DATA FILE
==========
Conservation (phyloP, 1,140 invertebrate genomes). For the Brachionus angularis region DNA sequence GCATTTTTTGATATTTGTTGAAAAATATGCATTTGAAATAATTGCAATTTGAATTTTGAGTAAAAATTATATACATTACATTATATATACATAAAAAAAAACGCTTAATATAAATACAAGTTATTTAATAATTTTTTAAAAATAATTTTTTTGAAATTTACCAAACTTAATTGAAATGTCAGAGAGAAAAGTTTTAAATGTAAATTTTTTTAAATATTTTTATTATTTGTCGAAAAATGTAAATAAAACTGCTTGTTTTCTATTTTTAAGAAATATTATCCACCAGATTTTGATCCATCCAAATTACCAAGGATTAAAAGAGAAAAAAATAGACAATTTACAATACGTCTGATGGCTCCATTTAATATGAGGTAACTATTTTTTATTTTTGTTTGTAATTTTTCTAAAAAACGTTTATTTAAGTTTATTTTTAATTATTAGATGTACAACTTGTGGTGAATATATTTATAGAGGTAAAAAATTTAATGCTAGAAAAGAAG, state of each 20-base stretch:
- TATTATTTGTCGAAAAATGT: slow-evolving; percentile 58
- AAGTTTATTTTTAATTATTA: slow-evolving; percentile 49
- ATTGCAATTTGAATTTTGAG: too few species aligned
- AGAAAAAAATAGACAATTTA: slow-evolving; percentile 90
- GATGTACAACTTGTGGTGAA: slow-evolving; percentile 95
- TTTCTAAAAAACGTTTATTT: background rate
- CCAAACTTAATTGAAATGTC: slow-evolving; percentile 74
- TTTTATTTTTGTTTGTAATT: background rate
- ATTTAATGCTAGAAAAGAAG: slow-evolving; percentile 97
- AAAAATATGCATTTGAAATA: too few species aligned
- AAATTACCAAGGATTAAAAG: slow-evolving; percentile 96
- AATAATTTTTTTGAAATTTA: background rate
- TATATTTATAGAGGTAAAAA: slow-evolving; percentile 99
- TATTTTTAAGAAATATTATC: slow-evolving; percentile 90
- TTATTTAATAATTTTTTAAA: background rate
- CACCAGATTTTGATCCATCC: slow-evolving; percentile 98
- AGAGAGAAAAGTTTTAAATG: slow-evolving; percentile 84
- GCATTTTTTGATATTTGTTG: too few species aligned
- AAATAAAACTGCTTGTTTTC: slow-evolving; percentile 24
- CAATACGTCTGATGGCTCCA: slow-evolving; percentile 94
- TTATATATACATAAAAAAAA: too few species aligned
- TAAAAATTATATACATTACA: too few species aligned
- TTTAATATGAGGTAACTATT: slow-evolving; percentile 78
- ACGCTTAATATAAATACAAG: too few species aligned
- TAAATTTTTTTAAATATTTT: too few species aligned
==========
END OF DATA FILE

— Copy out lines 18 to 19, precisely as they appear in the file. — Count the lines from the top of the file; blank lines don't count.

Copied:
- AGAGAGAAAAGTTTTAAATG: slow-evolving; percentile 84
- GCATTTTTTGATATTTGTTG: too few species aligned